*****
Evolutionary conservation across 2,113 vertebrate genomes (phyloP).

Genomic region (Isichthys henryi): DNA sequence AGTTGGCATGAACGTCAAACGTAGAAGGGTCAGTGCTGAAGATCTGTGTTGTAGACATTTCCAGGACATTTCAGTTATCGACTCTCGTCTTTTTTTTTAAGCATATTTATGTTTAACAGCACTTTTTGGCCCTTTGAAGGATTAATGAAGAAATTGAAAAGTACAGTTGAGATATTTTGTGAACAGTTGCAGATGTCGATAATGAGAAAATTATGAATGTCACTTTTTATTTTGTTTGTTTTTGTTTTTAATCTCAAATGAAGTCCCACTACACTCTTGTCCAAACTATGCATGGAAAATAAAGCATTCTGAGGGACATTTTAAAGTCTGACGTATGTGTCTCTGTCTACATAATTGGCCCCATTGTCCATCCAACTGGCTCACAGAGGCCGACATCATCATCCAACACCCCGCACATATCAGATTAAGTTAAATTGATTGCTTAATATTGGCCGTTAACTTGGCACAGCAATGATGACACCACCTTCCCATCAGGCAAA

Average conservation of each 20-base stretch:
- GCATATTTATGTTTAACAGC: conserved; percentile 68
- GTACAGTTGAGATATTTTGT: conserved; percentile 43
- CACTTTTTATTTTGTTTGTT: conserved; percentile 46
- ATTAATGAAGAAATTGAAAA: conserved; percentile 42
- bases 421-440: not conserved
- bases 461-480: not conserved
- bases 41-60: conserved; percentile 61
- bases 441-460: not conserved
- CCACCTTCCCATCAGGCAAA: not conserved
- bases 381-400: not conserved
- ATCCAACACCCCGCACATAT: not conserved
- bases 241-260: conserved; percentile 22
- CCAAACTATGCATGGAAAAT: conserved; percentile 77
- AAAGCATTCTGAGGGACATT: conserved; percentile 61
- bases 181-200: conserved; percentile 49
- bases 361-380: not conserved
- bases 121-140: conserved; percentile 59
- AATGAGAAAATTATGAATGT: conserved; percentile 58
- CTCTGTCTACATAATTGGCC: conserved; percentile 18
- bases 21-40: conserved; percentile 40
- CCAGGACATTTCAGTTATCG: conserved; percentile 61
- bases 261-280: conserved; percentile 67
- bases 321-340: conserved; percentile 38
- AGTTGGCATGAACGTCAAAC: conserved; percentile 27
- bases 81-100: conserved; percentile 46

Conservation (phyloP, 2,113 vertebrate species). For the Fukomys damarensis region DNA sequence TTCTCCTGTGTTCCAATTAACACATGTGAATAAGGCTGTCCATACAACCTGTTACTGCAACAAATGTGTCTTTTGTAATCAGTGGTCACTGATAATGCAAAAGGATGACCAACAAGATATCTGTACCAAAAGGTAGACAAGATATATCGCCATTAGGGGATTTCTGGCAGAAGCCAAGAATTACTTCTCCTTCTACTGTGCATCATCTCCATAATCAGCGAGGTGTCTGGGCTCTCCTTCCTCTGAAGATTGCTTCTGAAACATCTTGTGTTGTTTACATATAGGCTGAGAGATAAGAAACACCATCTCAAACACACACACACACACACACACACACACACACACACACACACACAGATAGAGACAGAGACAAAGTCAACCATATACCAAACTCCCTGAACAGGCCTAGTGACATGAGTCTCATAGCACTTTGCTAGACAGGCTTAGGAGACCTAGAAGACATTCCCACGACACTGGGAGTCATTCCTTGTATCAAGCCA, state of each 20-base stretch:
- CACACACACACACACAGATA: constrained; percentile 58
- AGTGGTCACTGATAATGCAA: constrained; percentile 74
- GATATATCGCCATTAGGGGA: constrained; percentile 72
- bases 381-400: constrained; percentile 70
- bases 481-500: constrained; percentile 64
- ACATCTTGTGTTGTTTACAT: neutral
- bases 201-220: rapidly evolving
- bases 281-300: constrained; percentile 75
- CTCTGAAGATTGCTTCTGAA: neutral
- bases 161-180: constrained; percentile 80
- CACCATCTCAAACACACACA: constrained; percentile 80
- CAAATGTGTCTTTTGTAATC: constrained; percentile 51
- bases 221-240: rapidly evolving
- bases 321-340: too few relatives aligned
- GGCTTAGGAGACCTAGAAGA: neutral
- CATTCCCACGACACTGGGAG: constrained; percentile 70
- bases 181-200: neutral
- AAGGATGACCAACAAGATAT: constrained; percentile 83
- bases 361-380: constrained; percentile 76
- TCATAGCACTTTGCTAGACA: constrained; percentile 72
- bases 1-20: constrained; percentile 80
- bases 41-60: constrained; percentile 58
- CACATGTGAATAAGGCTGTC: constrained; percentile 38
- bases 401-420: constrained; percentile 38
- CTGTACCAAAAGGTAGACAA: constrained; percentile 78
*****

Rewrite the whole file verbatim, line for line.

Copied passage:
Evolutionary conservation across 2,113 vertebrate genomes (phyloP).

Genomic region (Isichthys henryi): DNA sequence AGTTGGCATGAACGTCAAACGTAGAAGGGTCAGTGCTGAAGATCTGTGTTGTAGACATTTCCAGGACATTTCAGTTATCGACTCTCGTCTTTTTTTTTAAGCATATTTATGTTTAACAGCACTTTTTGGCCCTTTGAAGGATTAATGAAGAAATTGAAAAGTACAGTTGAGATATTTTGTGAACAGTTGCAGATGTCGATAATGAGAAAATTATGAATGTCACTTTTTATTTTGTTTGTTTTTGTTTTTAATCTCAAATGAAGTCCCACTACACTCTTGTCCAAACTATGCATGGAAAATAAAGCATTCTGAGGGACATTTTAAAGTCTGACGTATGTGTCTCTGTCTACATAATTGGCCCCATTGTCCATCCAACTGGCTCACAGAGGCCGACATCATCATCCAACACCCCGCACATATCAGATTAAGTTAAATTGATTGCTTAATATTGGCCGTTAACTTGGCACAGCAATGATGACACCACCTTCCCATCAGGCAAA

Average conservation of each 20-base stretch:
- GCATATTTATGTTTAACAGC: conserved; percentile 68
- GTACAGTTGAGATATTTTGT: conserved; percentile 43
- CACTTTTTATTTTGTTTGTT: conserved; percentile 46
- ATTAATGAAGAAATTGAAAA: conserved; percentile 42
- bases 421-440: not conserved
- bases 461-480: not conserved
- bases 41-60: conserved; percentile 61
- bases 441-460: not conserved
- CCACCTTCCCATCAGGCAAA: not conserved
- bases 381-400: not conserved
- ATCCAACACCCCGCACATAT: not conserved
- bases 241-260: conserved; percentile 22
- CCAAACTATGCATGGAAAAT: conserved; percentile 77
- AAAGCATTCTGAGGGACATT: conserved; percentile 61
- bases 181-200: conserved; percentile 49
- bases 361-380: not conserved
- bases 121-140: conserved; percentile 59
- AATGAGAAAATTATGAATGT: conserved; percentile 58
- CTCTGTCTACATAATTGGCC: conserved; percentile 18
- bases 21-40: conserved; percentile 40
- CCAGGACATTTCAGTTATCG: conserved; percentile 61
- bases 261-280: conserved; percentile 67
- bases 321-340: conserved; percentile 38
- AGTTGGCATGAACGTCAAAC: conserved; percentile 27
- bases 81-100: conserved; percentile 46

Conservation (phyloP, 2,113 vertebrate species). For the Fukomys damarensis region DNA sequence TTCTCCTGTGTTCCAATTAACACATGTGAATAAGGCTGTCCATACAACCTGTTACTGCAACAAATGTGTCTTTTGTAATCAGTGGTCACTGATAATGCAAAAGGATGACCAACAAGATATCTGTACCAAAAGGTAGACAAGATATATCGCCATTAGGGGATTTCTGGCAGAAGCCAAGAATTACTTCTCCTTCTACTGTGCATCATCTCCATAATCAGCGAGGTGTCTGGGCTCTCCTTCCTCTGAAGATTGCTTCTGAAACATCTTGTGTTGTTTACATATAGGCTGAGAGATAAGAAACACCATCTCAAACACACACACACACACACACACACACACACACACACACACACACAGATAGAGACAGAGACAAAGTCAACCATATACCAAACTCCCTGAACAGGCCTAGTGACATGAGTCTCATAGCACTTTGCTAGACAGGCTTAGGAGACCTAGAAGACATTCCCACGACACTGGGAGTCATTCCTTGTATCAAGCCA, state of each 20-base stretch:
- CACACACACACACACAGATA: constrained; percentile 58
- AGTGGTCACTGATAATGCAA: constrained; percentile 74
- GATATATCGCCATTAGGGGA: constrained; percentile 72
- bases 381-400: constrained; percentile 70
- bases 481-500: constrained; percentile 64
- ACATCTTGTGTTGTTTACAT: neutral
- bases 201-220: rapidly evolving
- bases 281-300: constrained; percentile 75
- CTCTGAAGATTGCTTCTGAA: neutral
- bases 161-180: constrained; percentile 80
- CACCATCTCAAACACACACA: constrained; percentile 80
- CAAATGTGTCTTTTGTAATC: constrained; percentile 51
- bases 221-240: rapidly evolving
- bases 321-340: too few relatives aligned
- GGCTTAGGAGACCTAGAAGA: neutral
- CATTCCCACGACACTGGGAG: constrained; percentile 70
- bases 181-200: neutral
- AAGGATGACCAACAAGATAT: constrained; percentile 83
- bases 361-380: constrained; percentile 76
- TCATAGCACTTTGCTAGACA: constrained; percentile 72
- bases 1-20: constrained; percentile 80
- bases 41-60: constrained; percentile 58
- CACATGTGAATAAGGCTGTC: constrained; percentile 38
- bases 401-420: constrained; percentile 38
- CTGTACCAAAAGGTAGACAA: constrained; percentile 78